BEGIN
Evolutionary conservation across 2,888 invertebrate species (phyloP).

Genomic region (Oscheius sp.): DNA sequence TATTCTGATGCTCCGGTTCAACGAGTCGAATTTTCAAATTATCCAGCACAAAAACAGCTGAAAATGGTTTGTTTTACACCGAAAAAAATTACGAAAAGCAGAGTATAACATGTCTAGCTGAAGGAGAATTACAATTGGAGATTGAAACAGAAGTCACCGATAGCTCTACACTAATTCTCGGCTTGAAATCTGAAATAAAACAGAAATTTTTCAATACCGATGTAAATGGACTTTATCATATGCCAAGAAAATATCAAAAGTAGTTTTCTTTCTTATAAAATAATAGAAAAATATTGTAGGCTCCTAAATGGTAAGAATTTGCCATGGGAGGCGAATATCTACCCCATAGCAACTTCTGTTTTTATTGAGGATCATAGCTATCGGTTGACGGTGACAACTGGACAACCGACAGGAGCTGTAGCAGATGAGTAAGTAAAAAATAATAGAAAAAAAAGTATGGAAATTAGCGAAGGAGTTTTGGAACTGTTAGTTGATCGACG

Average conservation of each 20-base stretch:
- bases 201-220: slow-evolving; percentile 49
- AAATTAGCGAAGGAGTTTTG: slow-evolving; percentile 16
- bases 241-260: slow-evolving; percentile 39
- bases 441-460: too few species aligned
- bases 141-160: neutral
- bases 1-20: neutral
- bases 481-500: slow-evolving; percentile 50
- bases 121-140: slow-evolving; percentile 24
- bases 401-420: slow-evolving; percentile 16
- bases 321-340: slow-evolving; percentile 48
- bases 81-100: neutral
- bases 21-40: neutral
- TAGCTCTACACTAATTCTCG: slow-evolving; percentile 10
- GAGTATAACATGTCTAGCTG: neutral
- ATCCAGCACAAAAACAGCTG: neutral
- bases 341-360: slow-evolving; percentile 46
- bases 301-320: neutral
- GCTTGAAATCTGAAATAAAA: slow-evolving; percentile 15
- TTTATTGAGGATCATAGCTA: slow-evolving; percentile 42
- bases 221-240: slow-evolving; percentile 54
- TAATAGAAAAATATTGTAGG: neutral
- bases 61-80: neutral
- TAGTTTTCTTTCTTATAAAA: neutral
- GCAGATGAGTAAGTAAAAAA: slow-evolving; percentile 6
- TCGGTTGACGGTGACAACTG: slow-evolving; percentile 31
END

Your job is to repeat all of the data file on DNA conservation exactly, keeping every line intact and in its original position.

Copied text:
Evolutionary conservation across 2,888 invertebrate species (phyloP).

Genomic region (Oscheius sp.): DNA sequence TATTCTGATGCTCCGGTTCAACGAGTCGAATTTTCAAATTATCCAGCACAAAAACAGCTGAAAATGGTTTGTTTTACACCGAAAAAAATTACGAAAAGCAGAGTATAACATGTCTAGCTGAAGGAGAATTACAATTGGAGATTGAAACAGAAGTCACCGATAGCTCTACACTAATTCTCGGCTTGAAATCTGAAATAAAACAGAAATTTTTCAATACCGATGTAAATGGACTTTATCATATGCCAAGAAAATATCAAAAGTAGTTTTCTTTCTTATAAAATAATAGAAAAATATTGTAGGCTCCTAAATGGTAAGAATTTGCCATGGGAGGCGAATATCTACCCCATAGCAACTTCTGTTTTTATTGAGGATCATAGCTATCGGTTGACGGTGACAACTGGACAACCGACAGGAGCTGTAGCAGATGAGTAAGTAAAAAATAATAGAAAAAAAAGTATGGAAATTAGCGAAGGAGTTTTGGAACTGTTAGTTGATCGACG

Average conservation of each 20-base stretch:
- bases 201-220: slow-evolving; percentile 49
- AAATTAGCGAAGGAGTTTTG: slow-evolving; percentile 16
- bases 241-260: slow-evolving; percentile 39
- bases 441-460: too few species aligned
- bases 141-160: neutral
- bases 1-20: neutral
- bases 481-500: slow-evolving; percentile 50
- bases 121-140: slow-evolving; percentile 24
- bases 401-420: slow-evolving; percentile 16
- bases 321-340: slow-evolving; percentile 48
- bases 81-100: neutral
- bases 21-40: neutral
- TAGCTCTACACTAATTCTCG: slow-evolving; percentile 10
- GAGTATAACATGTCTAGCTG: neutral
- ATCCAGCACAAAAACAGCTG: neutral
- bases 341-360: slow-evolving; percentile 46
- bases 301-320: neutral
- GCTTGAAATCTGAAATAAAA: slow-evolving; percentile 15
- TTTATTGAGGATCATAGCTA: slow-evolving; percentile 42
- bases 221-240: slow-evolving; percentile 54
- TAATAGAAAAATATTGTAGG: neutral
- bases 61-80: neutral
- TAGTTTTCTTTCTTATAAAA: neutral
- GCAGATGAGTAAGTAAAAAA: slow-evolving; percentile 6
- TCGGTTGACGGTGACAACTG: slow-evolving; percentile 31